Summerhill, Marino Avenue West, Killiney
Summerhill is one of Dublin’s finest residences, sitting on 4.89 acres of prime Killiney land. Occupying an enviable position on Marino Avenue West, off Killiney Hill Road, the home offers a prime address, total privacy, italianate charm and sprawling grounds fit for a king – or at least fit for a property magnate such as current the owner, one of Ireland’s wealthiest people. Perched atop what could be described as a private knoll, below Killiney Hill Road and high above Station Road, Summerhill affords its owner every possibly comfort, bar a swimming pool. It has possibly the second largest site for a residential home on the Dublin coast from Killiney to Sandymount, with Strathmore House occupying the only site that is larger to the best of my knowledge.
The property dates back to the mid-1800’s, with Sir John Barrington being one of the first residents. At this time, the mansion was named Santa Severina and looks very similar to how it does to this very day. Mr. Barrington moved to the home from neighbouring St. Ann’s.
The family of George F. Stewart are the first family that I can associate with the home after it was renamed, from at 1915 and probably long before. The house changes hands very infrequently on the open market between the turn of the 1900’s and today, which is to be expected for a home of such quality.
By the late 1950’s, the house had been acquired by the family of J. R. Leonard. In 1969, the home came up for sale (presumably the sellers were the Leonard family) and was listed as having 5.75 acres of land, 4 reception rooms, 3 bathrooms, 5 main bedrooms and staff accommodation.
In May 1981, the property was sold by TMG chief executive Maurice Buckley for £400,000 prior to auction. He had purchased it from club operator and businessman, Mr. Pat Gibbons. Mr. Gibbons was possible the buyer in 1969 and clearly re-sold the property to Mr. Buckley sometime between then and 1981. The 1981 sale price was one of the highest ever achieved for a residential property in Dublin.
I believe that the current owner purchased the property sometime between 1981 and 1994 and it is entirely possible that he was the buyer in 1981 at £400k.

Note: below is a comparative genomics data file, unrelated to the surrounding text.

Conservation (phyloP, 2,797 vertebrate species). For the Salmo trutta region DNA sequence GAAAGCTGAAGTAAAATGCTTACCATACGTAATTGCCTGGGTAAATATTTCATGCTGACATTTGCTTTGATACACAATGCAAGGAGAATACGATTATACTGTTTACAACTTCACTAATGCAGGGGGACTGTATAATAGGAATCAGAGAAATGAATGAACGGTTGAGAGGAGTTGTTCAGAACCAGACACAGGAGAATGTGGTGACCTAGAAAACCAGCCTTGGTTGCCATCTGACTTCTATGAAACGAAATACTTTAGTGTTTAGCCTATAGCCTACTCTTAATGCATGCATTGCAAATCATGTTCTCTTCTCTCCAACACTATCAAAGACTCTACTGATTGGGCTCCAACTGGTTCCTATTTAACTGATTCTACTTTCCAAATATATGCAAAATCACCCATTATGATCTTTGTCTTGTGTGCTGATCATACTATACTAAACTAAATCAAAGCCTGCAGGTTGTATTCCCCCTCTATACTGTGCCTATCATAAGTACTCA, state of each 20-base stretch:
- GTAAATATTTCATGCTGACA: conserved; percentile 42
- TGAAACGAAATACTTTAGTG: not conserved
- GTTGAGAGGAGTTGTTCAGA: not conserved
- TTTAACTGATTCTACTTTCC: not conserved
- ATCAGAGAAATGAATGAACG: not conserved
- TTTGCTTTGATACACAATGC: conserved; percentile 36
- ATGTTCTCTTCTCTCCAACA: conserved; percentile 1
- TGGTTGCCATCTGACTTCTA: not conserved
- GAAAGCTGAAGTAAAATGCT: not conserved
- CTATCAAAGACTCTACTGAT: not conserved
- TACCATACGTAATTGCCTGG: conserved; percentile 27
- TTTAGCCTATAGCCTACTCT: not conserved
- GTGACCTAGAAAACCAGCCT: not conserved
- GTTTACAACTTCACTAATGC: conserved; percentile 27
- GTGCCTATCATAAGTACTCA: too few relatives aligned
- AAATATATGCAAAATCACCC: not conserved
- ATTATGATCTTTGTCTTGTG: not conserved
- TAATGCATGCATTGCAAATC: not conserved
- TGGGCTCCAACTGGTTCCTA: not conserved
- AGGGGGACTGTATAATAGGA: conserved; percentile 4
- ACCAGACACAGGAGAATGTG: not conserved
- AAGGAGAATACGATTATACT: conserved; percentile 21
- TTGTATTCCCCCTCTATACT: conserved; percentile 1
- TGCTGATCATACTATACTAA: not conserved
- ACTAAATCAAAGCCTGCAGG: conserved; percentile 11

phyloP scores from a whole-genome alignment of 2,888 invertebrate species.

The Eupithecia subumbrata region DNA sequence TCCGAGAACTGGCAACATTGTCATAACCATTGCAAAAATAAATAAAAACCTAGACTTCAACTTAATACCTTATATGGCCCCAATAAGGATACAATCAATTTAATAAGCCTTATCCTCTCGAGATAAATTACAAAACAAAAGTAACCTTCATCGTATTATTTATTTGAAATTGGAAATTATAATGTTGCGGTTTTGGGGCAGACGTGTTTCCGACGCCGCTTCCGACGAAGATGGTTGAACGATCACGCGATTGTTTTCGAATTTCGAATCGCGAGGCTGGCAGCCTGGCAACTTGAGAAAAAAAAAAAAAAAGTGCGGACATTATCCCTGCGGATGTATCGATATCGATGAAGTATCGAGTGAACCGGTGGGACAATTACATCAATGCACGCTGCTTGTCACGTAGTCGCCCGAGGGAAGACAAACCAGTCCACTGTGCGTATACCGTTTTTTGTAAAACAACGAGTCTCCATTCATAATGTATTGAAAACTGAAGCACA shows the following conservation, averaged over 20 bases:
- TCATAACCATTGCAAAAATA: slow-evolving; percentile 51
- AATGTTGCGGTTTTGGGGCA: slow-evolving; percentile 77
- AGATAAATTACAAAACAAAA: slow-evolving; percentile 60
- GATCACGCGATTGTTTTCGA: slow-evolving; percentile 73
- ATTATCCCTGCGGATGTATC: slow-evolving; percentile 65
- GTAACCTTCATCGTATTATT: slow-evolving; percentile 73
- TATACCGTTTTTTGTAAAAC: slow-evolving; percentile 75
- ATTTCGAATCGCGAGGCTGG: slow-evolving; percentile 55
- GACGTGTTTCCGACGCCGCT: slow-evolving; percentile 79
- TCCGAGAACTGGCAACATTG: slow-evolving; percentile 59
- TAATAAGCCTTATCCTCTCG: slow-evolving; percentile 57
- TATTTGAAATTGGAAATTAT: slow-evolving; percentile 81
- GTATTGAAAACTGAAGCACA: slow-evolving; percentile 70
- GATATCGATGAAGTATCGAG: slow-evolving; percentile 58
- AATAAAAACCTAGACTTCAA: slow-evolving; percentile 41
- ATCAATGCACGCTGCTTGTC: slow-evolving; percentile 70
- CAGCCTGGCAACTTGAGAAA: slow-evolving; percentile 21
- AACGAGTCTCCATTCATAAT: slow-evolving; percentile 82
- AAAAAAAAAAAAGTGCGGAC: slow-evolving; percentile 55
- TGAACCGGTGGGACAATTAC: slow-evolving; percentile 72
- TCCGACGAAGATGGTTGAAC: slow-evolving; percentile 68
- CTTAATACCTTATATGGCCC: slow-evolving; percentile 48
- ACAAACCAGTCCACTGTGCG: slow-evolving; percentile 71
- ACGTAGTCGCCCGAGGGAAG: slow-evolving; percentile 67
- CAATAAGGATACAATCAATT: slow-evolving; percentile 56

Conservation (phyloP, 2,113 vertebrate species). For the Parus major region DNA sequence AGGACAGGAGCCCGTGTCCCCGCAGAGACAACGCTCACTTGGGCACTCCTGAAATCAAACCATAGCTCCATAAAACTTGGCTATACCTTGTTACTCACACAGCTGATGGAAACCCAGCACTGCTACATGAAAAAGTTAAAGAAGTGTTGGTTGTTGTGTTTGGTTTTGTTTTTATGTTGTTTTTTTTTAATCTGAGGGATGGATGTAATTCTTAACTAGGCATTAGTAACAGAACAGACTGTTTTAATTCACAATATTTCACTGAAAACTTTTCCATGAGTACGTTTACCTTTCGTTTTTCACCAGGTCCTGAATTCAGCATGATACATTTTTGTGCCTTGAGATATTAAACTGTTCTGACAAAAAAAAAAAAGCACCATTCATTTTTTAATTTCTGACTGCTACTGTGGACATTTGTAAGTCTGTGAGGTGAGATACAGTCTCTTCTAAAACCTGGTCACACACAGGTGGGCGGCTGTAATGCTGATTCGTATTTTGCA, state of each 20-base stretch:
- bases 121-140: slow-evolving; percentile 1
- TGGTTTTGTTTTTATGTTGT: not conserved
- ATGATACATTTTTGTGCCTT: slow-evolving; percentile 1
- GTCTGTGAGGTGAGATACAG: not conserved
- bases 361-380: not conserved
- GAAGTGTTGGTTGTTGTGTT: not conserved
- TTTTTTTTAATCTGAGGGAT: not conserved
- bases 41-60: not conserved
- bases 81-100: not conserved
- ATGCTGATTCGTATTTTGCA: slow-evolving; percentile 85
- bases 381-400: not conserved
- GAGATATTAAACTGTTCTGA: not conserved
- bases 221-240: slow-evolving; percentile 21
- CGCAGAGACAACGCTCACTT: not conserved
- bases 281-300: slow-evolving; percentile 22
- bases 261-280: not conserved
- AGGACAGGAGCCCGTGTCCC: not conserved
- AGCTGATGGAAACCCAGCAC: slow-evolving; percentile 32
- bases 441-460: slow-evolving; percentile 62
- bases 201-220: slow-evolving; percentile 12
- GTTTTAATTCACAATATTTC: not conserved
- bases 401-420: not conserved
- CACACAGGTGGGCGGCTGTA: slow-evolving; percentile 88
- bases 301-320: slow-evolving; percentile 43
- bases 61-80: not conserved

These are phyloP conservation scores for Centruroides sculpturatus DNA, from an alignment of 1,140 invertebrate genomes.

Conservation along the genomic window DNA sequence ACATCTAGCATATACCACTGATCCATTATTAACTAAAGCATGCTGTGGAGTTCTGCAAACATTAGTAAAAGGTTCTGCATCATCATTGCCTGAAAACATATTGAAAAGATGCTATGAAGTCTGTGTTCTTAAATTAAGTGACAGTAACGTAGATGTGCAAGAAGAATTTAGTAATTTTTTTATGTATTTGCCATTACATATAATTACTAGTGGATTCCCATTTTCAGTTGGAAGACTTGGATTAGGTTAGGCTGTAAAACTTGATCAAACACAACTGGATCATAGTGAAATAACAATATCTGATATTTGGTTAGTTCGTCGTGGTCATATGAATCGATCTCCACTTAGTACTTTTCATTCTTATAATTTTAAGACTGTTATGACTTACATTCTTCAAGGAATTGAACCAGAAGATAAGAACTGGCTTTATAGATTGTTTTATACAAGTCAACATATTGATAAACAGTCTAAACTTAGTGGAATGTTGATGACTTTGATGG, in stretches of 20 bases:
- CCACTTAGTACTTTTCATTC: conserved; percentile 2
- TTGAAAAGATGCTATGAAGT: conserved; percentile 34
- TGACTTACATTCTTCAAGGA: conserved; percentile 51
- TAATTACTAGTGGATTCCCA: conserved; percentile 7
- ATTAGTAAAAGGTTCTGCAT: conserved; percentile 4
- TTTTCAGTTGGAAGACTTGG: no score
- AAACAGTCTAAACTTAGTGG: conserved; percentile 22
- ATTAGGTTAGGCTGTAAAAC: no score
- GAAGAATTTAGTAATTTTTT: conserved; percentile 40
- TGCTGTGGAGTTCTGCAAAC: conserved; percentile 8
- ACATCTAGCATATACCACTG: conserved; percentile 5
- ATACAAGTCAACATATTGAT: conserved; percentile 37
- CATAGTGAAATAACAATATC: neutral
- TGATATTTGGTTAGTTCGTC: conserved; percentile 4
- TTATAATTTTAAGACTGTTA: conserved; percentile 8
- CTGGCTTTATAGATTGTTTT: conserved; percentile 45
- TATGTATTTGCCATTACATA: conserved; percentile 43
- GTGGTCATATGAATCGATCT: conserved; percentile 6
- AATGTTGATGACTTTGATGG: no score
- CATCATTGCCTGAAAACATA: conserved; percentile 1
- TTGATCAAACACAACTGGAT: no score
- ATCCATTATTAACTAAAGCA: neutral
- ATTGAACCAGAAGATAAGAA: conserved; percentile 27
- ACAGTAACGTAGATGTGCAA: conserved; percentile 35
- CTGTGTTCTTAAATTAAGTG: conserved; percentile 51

The house and grounds have remained remarkably untouched over the years, with the only change being the addition of a new home to the site, named Villa Maria (48B Killiney Hill Road). Considering Summerhill was sold in 1981 with planning to build a further two homes on the grounds, it is a relief that the buyers did not opt to proceed with this construction.
Currently the house extends to approximately 5,300sqft, which is hardly palatial given the size of the plot on which it sits. While the owner was denied planning permission in 2002 to demolish the kitchen area (which was supposedly a non-original area of the house) and to add a large sun room to the front, he re-applied to make internal re-arrangements and to add a pitched roof to the kitchen area and to remove the flat roof. I have not seen the new layout, however there are four huge reception rooms to the front of the house. I would guess that three of them are now interconnecting, with the other one still separated. This separate room is referred to as the function room and I believe that it has especially high ceilings considering this part of the home is tall for a single-storey element.
I believe that they knocked the kitchen and the dining room in at the back of the house to create the open plan kitchen/diner that they sought to create through the construction of the new sunroom in 2002. Considering there is a huge pyramid-like skylight in the centre of this wing of the house, it is very likely to have all been converted to one single room, with the utility room possibly still separated. The first floor houses 3 bedrooms and 3 bathrooms, not including one master suite with large dressing room and ensuite bathroom. The plans for the house are amusing, with one of the bathrooms upstairs being labelled as the ‘Staff Bathroom’ – God forbid the staff would use the same toilet or bath as the lucky residents of Summerhill! I’m not sure where the staff would live in the house, so presumably they use the guest house to the rear of the property, which is a relatively large farmhouse-style two-storey two-bedroom house. Summerhill also features wine cellars.
The house is truly wonderful and one of a kind. I always find it re-assuring to see that there some great estates managed to survive redevelopment during the Celtic Tiger. The affluent owner, who opted to preserve this fine residence so that it can be enjoyed by generations to come, rather than cash in on the extensive gardens that surround this home, should be commended.